Fort Jackson has seen many changes and historical events throughout its history and Dorothy Brooks, Red Cross Volunteer, has been working across Fort Jackson for most of it.

Brooks has volunteered on post for roughly 60 years and witnessed first-hand the desegregation of Basic Combat Training, the introduction of the Woman's Army Corps and how World War II, Vietnam and the War on Terror affected Fort Jackson.

"My father was a volunteer firefighter," Brooks said. "I think that I just picked up on it and I really enjoy it. I volunteer where I think I'm doing the most good."

Her father carried the motto "neighbor helps neighbor." Brooks, who continues to carry the motto, began her volunteer career at the Fort Jackson thrift store as a teenager.

"That was my first job as a volunteer on Fort Jackson," Brooks said. "It was a fun time."

Brooks stayed closely associated with the thrift store as she attended the University of South Carolina. There, she would purchase and sell items she needed from semester to semester while volunteering between her classes. She graduated with a Master's of Education degree she would later use while working at the installation's education center. There she administered military occupation specialty skill qualification testing and help create a language program for Soldiers being shipped to Germany or Korea.

Brooks saw many changes across the installation over the years. Once covered in wooden buildings housing only men, the installation began replacing these buildings with those made of stronger materials such as brick and added buildings for training the Women's Army Corps.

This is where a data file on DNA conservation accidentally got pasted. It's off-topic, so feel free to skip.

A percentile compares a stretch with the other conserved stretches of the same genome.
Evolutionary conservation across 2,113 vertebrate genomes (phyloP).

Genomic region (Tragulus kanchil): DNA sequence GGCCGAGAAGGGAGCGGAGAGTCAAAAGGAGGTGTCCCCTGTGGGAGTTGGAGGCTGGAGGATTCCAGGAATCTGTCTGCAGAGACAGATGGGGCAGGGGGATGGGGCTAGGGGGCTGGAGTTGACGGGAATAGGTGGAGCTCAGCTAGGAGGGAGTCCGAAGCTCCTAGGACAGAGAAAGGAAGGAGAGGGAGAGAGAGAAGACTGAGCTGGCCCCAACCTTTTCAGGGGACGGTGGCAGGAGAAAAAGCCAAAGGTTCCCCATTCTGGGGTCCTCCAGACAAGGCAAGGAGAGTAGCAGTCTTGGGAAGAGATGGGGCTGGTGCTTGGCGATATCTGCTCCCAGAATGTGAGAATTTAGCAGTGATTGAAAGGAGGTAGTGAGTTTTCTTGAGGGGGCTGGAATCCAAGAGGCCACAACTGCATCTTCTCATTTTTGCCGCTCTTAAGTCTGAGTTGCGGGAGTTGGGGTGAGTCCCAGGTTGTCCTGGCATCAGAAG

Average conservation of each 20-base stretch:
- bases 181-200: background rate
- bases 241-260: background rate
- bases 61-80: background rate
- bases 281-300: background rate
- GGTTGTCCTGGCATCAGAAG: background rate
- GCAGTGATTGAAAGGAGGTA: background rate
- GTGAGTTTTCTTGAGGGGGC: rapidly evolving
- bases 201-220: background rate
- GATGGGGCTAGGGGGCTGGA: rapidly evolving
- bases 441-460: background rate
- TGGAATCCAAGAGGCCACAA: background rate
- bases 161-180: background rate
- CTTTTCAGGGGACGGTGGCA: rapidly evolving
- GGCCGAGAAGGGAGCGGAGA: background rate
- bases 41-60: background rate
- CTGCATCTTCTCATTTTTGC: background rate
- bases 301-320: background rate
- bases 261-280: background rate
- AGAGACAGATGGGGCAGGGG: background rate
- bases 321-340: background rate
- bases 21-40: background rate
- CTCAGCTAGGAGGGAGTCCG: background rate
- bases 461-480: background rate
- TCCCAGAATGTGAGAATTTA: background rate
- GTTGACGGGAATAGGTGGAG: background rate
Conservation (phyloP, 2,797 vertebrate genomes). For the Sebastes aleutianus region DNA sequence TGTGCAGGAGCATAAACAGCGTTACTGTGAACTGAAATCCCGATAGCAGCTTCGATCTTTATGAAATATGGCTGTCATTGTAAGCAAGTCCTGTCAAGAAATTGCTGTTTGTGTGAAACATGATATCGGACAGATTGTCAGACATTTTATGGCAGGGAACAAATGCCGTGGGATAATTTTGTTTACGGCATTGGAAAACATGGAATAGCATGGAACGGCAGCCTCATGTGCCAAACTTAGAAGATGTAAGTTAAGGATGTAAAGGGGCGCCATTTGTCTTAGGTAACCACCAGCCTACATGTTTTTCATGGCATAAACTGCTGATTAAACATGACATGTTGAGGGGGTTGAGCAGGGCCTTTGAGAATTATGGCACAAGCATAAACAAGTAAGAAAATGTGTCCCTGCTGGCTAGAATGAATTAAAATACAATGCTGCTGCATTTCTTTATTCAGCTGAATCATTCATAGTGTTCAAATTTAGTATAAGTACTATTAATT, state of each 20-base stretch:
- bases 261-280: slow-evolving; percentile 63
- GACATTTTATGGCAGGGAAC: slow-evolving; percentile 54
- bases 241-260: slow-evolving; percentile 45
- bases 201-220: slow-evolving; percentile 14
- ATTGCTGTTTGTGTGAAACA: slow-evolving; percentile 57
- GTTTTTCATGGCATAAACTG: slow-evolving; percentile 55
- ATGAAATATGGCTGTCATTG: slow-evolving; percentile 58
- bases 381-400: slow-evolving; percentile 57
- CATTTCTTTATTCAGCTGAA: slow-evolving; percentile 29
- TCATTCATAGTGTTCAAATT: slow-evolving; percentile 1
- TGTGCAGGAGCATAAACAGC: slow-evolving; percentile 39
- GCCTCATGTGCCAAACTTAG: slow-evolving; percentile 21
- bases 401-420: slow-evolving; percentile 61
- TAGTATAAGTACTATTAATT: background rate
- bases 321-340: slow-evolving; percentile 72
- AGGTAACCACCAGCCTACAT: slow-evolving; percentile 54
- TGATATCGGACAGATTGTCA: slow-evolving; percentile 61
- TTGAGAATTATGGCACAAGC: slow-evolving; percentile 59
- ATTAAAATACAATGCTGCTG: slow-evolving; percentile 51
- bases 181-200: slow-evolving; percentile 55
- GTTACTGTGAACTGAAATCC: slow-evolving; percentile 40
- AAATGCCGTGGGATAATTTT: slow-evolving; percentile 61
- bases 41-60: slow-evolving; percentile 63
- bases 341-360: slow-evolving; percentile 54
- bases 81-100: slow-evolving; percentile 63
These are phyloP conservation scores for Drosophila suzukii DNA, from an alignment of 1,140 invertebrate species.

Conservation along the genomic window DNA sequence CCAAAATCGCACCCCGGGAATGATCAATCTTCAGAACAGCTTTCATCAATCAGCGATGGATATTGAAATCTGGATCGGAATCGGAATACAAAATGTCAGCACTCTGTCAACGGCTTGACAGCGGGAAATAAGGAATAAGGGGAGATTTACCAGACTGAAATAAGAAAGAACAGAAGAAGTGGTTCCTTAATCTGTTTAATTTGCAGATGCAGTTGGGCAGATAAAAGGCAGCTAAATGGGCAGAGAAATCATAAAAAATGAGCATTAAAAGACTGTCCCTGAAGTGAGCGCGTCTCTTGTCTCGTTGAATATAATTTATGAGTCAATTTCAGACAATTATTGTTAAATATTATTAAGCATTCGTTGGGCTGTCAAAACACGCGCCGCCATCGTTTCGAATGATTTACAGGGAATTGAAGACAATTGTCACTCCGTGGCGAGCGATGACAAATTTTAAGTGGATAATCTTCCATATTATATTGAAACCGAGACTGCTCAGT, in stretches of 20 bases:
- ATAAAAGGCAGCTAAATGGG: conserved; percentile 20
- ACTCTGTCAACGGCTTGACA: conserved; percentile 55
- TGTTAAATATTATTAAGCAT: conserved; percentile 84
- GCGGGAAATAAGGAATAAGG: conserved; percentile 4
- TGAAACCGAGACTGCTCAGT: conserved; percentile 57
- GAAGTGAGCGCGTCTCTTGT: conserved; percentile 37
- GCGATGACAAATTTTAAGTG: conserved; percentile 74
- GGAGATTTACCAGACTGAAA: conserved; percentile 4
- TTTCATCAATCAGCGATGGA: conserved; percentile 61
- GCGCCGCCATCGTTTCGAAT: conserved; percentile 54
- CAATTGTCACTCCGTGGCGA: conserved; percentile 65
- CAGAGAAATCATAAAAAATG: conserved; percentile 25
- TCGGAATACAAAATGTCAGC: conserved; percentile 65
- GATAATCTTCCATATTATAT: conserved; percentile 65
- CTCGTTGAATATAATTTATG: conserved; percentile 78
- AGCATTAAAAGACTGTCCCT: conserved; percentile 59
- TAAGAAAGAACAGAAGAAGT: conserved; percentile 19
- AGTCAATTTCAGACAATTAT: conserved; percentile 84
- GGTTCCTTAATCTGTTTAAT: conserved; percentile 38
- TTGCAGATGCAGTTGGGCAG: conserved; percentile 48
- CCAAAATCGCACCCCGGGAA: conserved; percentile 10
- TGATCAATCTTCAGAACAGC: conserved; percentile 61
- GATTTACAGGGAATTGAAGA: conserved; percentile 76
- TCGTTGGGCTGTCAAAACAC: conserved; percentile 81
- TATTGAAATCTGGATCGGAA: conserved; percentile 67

"There were two (times I thought were the) most exciting," Brooks said. "Vietnam and when women were integrated into training here on Fort Jackson."

Brooks explained how many young men filtered through the post for BCT and Advanced Individual Training before shipping to Vietnam. She explained how "this post was humming."

Brooks was not only present when women began conducting basic training on the installation, she also witnessed first-hand women being integrated into mixed male and female basic combat units for training.

"It was an exciting time," Brooks said.

She has continued her volunteer work with various agencies across Fort Jackson including the American Red Cross, Fort Jackson thrift store, Veterans Affairs office, the animal shelter, University of South Carolina alumni events and the USO.

When asked, Brooks was unable to estimate the amount of hours she volunteers from month to month but claims she will continue her volunteer work as long as she is having fun. She explained how the work keeps her active within both the military and Columbia communities and "keeps her out of trouble."

Brooks explained volunteers are essential and people should get involved in their own communities and volunteer their time. It gives a volunteer an opportunity to help out a fellow neighbor, meet new people and know what activities are going on within their area.

Anyone wishing to become a volunteer on the installation is encouraged to contact the Fort Jackson Volunteer Coordinator Marilynn Bailey at 751-5256.